Between 1942 and 1952, Hooker Chemicals & Plastics Corp. buried more than 21,000 tons of hazardous chemical wastes there - right near romantic Niagra Falls - in a 3,000-feet long trough. Over the next 20 years, chemicals from the site seeped into people’s basements, contaminating underground sewer pipes and soil, and polluting the indoor air. The government found an unusually high number of miscarriages among women living near Love Canal, and an elevated number of birth defects. As the Retro Report/New York Times piece shows, after a out-and-out organizing and public relations brawl between the EPA, the state and area residents, who demanded that families be relocated, the community won. Approximately 950 families were finally evacuated from a 10-square block surrounding the landfill.
By February 1982, more than 600 personal injury cases had been filed against Hooker (which was bought by Occidental Chemical Co.). In January 1985, 1,336 residents agreed to a $20 million settlement with Occidental that established a $1 million medical trust fund. Thirteen years later, the last of the Love Canal cases brought by 899 victims settled for $6.75 million. (See more in the Center for Justice & Democracy's report.) Funds from the settlements have helped pay medical expenses of former Love Canal residents who have illnesses that have been linked to the contamination.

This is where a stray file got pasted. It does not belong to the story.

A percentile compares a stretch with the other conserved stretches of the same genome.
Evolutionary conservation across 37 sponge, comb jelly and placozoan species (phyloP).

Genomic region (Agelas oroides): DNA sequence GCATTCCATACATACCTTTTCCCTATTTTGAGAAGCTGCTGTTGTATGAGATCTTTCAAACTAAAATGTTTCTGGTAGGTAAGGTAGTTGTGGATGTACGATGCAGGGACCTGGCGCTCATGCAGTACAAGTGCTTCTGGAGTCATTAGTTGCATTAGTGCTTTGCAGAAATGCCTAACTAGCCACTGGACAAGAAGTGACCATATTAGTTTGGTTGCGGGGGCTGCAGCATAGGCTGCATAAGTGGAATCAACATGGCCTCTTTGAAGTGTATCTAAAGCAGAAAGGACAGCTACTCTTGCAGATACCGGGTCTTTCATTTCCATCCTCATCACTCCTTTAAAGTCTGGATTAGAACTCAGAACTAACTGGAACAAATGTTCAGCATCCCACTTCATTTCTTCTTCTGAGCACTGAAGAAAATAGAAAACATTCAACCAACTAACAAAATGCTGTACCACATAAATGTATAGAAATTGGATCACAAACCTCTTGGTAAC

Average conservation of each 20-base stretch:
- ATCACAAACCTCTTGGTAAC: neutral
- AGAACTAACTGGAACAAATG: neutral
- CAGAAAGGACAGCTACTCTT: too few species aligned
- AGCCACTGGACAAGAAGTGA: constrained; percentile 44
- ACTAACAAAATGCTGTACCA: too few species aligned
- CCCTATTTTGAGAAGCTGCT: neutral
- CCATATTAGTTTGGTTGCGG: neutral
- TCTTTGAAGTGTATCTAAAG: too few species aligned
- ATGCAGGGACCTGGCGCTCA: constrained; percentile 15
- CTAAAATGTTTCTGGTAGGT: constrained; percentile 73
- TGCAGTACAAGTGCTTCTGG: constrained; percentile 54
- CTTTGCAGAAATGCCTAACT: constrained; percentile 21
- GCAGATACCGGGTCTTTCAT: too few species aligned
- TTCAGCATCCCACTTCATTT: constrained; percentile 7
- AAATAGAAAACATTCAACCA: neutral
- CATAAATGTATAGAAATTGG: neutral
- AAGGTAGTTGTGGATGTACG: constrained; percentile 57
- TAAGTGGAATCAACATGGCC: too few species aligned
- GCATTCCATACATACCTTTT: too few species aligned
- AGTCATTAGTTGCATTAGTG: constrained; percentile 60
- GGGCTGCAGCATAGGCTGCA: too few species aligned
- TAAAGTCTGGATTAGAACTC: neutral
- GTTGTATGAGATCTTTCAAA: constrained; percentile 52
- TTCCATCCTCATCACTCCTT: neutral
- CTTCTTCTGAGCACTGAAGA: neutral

What's more, Love Canal spurred passage of the Comprehensive Environmental Remediation, Liability and Compensation Act (CERCLA), also known as “the Superfund law,” which mandates cleanup of toxic sites. But in March 2004, the EPA declared cleanup at Love Canal "complete," despite the fact that the site was never cleaned up, and removed Love Canal from the “Superfund list” of hazardous waste sites.
Actually, the site was merely capped with some clay and a big tarp. The area was renamed “Black Creek Village.” And then, the state resold all the homes for cheap, assuring residents that the pollution was contained and that it was safe to move back! (For more about this, check out the pretty funny video from the 1994 television show, TV Nation, below.)
But sure enough, as AP reported earlier this month:
New residents, attracted by promises of cleaned-up land and affordable homes, say in lawsuits that they are being sickened by the same buried chemicals from the disaster in the Niagara Falls neighborhood in the 1970s.
"We're stuck here. We want to get out," said 34-year-old Dan Reynolds, adding that he's been plagued by mysterious rashes and other ailments since he moved into the four-bedroom home purchased a decade ago for $39,900.
His wife, Teresa, said she's had two miscarriages and numerous unexplained cysts.
"We knew it was Love Canal, that chemicals were here," she said. But when she bought the house, she said she was swayed by assurances that the waste was contained and the area was safe.
Six families have sued over the past several months. Lawyers familiar with the case say notice has been given that an additional 1,100 claims could be coming.
The lawsuits, which don't specify damages sought, contend Love Canal was never properly remediated and dangerous toxins continue to leach onto residents' properties.
Yup. Sad. Wish they'd seen TV Nation, I guess. Full segment below: